# Simpler way to judge nil value in (if)?

I often write like the following:

``````(if (nil? a-value) another-value a-value)
``````

is there a simpler function available like:

``````(if-nil? a-value another-value)
``````
-

If you want to use a default value, then the usual idiom is to use the `or` macro:

``````(or foo default-value)
``````

Which will return `default-value` when `foo` is falsey (nil or false), or `foo` whenener `foo` is truthy (i.e. any non-nil value except `false`).

You can typically also use `if-not` in such circumstances, since nil is considered to be false. Of course, you need to watch out for actual `false` values, since these will be treated the same as nil.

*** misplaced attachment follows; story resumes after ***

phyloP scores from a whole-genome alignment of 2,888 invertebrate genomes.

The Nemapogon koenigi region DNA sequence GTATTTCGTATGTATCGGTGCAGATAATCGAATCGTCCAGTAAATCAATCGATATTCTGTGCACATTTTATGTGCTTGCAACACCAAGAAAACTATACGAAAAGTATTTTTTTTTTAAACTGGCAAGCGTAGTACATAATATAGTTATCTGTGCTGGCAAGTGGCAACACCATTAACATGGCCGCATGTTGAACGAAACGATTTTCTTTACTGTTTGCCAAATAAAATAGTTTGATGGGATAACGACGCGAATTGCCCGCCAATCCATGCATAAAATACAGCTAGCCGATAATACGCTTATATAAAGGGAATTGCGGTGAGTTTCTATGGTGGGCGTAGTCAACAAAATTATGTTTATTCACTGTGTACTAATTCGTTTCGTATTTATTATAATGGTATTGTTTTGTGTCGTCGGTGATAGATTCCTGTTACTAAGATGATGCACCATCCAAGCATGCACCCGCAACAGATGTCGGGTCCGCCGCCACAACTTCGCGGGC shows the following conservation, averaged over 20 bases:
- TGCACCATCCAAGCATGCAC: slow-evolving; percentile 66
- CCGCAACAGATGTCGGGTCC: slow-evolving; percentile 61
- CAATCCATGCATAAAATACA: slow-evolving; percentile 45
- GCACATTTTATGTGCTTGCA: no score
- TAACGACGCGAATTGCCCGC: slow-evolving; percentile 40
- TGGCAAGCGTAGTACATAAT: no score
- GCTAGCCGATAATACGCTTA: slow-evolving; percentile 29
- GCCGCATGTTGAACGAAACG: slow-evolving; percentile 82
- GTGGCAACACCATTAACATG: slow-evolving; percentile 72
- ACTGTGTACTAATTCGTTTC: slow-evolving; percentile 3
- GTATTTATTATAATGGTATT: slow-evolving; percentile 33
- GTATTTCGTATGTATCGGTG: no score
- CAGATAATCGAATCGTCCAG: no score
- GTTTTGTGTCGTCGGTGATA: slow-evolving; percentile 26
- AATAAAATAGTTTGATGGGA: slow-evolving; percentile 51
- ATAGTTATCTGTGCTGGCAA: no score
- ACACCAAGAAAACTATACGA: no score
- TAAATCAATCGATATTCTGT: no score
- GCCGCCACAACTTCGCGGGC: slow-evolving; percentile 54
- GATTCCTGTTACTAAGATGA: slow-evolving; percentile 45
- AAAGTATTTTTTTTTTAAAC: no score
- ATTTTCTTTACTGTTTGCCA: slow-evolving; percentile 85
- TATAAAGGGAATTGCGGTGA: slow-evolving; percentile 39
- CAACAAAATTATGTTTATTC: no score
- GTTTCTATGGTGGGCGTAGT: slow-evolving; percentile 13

As a final option, you can always use a macro to get exactly the `if-nil?` behaviour you are looking for:

``````(defmacro if-nil?
([a b] (if-nil? a b nil))
([a b c]
`(if (nil? ~a) ~b ~c)))
``````
-
Note that you need to be careful with this solution if false is a valid value for foo. –  Joe Lehmann Nov 5 '12 at 7:17

Why not simply define an `if-nil?` macro:

``````(defmacro if-nil? [expr body]
`(let [e# ~expr]
(if (nil? e#) ~body e#)))
``````
-
Beware the double evaluation: `(let [e# ~expr] (if (nil? e#) ~body e#))` –  kotarak Nov 5 '12 at 9:39
You're absolutely right, of course. I got carried away by the simplicity of the example given in the question. Thanks! –  Bozhidar Batsov Nov 5 '12 at 9:53